• Overbuying: Women with shopping addiction often have racks of clothes and accessories with the price tags still attached which have never been used. They might go to a mall with the intention of buying one or two items and come home with bags and bags of items (they might go for one pair of shoes and come back with 10)
  • Long Term Problem: “A shopping addiction is a continuous problem,” says Engs. “It’s more than two or three months of the year, and more than a once-a-year Christmas spree.”
  • Lying and Deceit:  “Shopoholics will hide their purchases because they don’t want their significant other to know they bought it because they’ll be criticized,” says Engs. “They may have secret credit card accounts, too.”  They are often in denial about the problem.
  • Vicious Cycle: “Some people will take their purchases back because they feel guilty,” says Engs. “That guilt can trigger another shopping spree, so it’s a vicious circle.” And in these people, debt may not be an issue because they’re consistently returning clothes out of guilt — but a problem still exists.
  • Impacts Personal Relationships: “It is not uncommon for us to see impairments in relationships from excessive spending or shopping,” says Rick Zehr, vice president of addiction and behavioral services at Proctor Hospital at the Illinois Institute for Addiction Recovery. “Impairment can occur because the person spends time away from home to shop, covers up debt with deception, and emotionally and physically starts to isolate themselves from others as they become preoccupied with their behavior.”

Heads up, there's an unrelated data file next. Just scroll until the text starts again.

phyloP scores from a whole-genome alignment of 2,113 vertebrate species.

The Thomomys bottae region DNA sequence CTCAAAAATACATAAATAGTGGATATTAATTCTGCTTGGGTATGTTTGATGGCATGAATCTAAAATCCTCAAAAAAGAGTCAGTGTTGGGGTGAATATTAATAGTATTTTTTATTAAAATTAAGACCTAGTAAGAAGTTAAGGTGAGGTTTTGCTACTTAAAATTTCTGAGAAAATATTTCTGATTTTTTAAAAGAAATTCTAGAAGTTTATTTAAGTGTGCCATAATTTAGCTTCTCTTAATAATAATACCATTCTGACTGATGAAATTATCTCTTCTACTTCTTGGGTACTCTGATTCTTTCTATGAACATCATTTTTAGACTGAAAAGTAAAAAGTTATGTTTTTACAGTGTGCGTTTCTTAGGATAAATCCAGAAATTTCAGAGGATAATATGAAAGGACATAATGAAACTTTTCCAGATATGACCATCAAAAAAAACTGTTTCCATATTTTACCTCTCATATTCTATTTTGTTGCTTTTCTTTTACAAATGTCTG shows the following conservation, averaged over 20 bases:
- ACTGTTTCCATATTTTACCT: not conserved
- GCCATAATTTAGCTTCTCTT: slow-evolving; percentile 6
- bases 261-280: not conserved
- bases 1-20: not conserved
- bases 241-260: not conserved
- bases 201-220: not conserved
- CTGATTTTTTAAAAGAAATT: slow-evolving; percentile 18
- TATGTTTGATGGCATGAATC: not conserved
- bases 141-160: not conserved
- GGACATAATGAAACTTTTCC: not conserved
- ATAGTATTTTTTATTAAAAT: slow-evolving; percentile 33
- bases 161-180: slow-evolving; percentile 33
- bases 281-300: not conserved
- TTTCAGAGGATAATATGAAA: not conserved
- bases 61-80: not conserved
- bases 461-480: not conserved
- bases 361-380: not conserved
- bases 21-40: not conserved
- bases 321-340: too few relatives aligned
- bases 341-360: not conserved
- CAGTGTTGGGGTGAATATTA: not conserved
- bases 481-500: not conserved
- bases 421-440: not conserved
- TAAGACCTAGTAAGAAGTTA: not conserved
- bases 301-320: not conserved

• Need for Consequences: “It’s just like any other addiction — it has nothing to do with how much a person shops or spends, and everything to do with consequences,” says Zehr. “We often get the question around the holidays that because a person spent more money than she intended, does this make her an addict? The answer is no. However, if there is a pattern or a trend or consequences that occur with excessive shopping then the person may be a problem spender — the hallmark is still loss of control. If they are no longer in control of their shopping but their shopping is in control of them, they’ve crossed the line.”

 Treatment Options for Shopping Addiction

If you or a family member is addicted to shopping, seek professional help.  Encourage friends and family members to intervene.  There are many 12 step programs, such as Debtors Anonymous, available locally to provide ongoing maintenance and support.  It’s also important to get credit counseling and begin to reduce your debt as soon as possible.  Medications have been used to treat the underlying issues of depression but results have been mixed.  Treating shopping addiction with cognitive behavior therapy (CBT) along with the credit and debt counseling have been the most helpful approach.  There is no quick and easy cure for shopping addiction, and treatment is necessary for solving the problem.  In addition to treatment, it’s essential for the addict to change their behavior.  Therapists can best help each individual determine the best treatment route, whether it’s a complete ban on shopping or having someone else control their finances.  Simply admitting the problem is half the battle.  The addict must identify the problem as a problem before changes can take place.  Cutting credit cards and limiting access to checkbooks is a good next step.  Limit access to stores either in malls or online and never shop alone.  It’s also extremely important to find a more healthy and meaningful replacement for shopping.

Prevent Future Shopping Binges:

  • Pay cash only for purchases
  • Use a shopping list and stick to it
  • Shop with a friend or spouse
  • Destroy all but one credit card, meant for emergency use only
  • Leave your wallet at home when going “window shopping”
  • Avoid TV infomercials and shopping channels
  • Take a walk or exercise when the urge to shop comes on

 

Youtube Video: Shopaholic